Poll shows Saenuri on top as opposition continues to reel

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Poll shows Saenuri on top as opposition continues to reel


The defection on Sunday of former opposition leader Ahn Cheol-soo from the New Politics Alliance for Democracy (NPAD) could be a windfall for the ruling Saenuri Party, according to a JoongAng Ilbo survey conducted after his departure.

The survey on Monday of 800 adults nationwide showed that more than half of respondents supported Ahn’s decision to leave the NPAD. Fifty-four percent agreed with his move, while 29 percent answered against it.

Regarding who was responsible for the rift in the NPAD, 44 percent said it remained with incumbent NPAD Chairman Moon Jae-in, while 12 percent blamed Ahn.

Nearly a third of respondents, or 30 percent, said they would support the Saenuri Party if the general election was held now. The NPAD and Ahn’s newly pledged political party trailed behind, with 23 percent and 19 percent, respectively, in an indication that there could be fierce competition between the two groups in the future.

Among NPAD supporters, however, the results were reversed, showing that the backlash against the former co-chairman’s defection was deeper than that expressed by general opinion. Fifty-four percent of the liberal voters polled blamed Ahn’s move as a bad decision, while 24 percent claimed Ahn was responsible for triggering a split in the party.

The survey was conducted over telephone interviews with 800 voters nationwide on Monday. The confidence level was 95 percent, with a margin of error of plus or minus 3.5 percentage points.

“The … results show that there are two prevailing opinions among the liberal voters. One is hope that the party can be renovated, and the other is worry that the party will face defeat in the general election and the next presidential election as a consequence of the NPAD splitting in two,” said Yoon Hee-woong, a senior analyst at Opinionlive, a political survey institute based in Seoul.

On Tuesday, internal turmoil continued to deepen as NPAD lawmakers began to weigh their survival options ahead of next year’s general election.

“It seems we are in a wailing mourner’s house,” said NPAD Rep. Hong Young-pyo, one of Moon’s loyalists. “We still have to integrate the opposition. It is a verified fact that we will perish together unless we join hands.”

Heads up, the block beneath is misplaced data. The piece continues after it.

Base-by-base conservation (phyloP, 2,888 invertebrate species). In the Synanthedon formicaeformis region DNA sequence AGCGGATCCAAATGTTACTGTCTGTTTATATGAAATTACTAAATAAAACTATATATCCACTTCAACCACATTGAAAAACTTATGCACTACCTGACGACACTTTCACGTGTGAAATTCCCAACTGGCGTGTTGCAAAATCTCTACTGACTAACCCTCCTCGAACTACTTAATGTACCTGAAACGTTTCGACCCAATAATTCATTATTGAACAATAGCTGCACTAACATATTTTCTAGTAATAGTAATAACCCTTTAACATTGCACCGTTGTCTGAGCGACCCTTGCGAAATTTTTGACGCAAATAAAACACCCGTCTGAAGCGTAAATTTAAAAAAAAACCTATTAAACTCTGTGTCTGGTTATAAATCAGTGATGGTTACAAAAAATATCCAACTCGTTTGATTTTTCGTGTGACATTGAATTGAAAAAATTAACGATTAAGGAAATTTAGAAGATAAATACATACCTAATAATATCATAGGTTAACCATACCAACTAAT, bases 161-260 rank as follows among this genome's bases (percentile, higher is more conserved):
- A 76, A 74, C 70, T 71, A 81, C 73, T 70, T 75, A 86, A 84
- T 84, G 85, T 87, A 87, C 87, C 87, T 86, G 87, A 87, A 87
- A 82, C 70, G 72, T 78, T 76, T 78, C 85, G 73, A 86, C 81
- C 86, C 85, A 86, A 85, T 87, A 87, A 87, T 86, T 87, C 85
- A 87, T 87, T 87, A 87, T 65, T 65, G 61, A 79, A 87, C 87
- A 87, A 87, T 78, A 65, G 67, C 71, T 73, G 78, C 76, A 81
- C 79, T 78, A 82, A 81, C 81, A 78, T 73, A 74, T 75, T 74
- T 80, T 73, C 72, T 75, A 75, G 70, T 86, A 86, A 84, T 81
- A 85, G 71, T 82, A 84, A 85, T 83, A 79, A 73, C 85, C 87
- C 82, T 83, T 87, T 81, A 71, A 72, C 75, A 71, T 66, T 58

“Considering the low turnout among liberal voters, the actual results of the general election may be more tragic,” added Jung Sung-ho, a second-term lawmaker outside Moon’s group of supporters.

According to the JoongAng Ilbo survey, the Saenuri Party was leading in all areas except Seoul and the Jeolla region.

Kim Han-gill, who co-chaired the NPAD with Ahn in 2014, said in his latest Facebook post that an alliance of the opposition powers was the answer to overcoming the current challenges.

However, NPAD Rep. Min Byung-doo said he could not see any possibility of cooperating with Ahn.

As of Tuesday, no lawmakers had followed in Ahn’s footsteps.

NPAD Rep. Moon Byung-ho, Ahn’s former chief of staff, announced earlier that he would depart from the party sometime this week along with Reps. Hwang Ju-hong and You Sung-yop. However, the three have hesitated to give a fixed date for their departure as they weigh the opinions of their supporters.

Moon Byung-ho previously estimated that more than 20 legislators were likely to defect from the main opposition by the year’s end, while loyalists to Chairman Moon estimated that figure to be anywhere from five to 10.

BY KIM SO-HEE [kim.sohee0905@joongang.co.kr]
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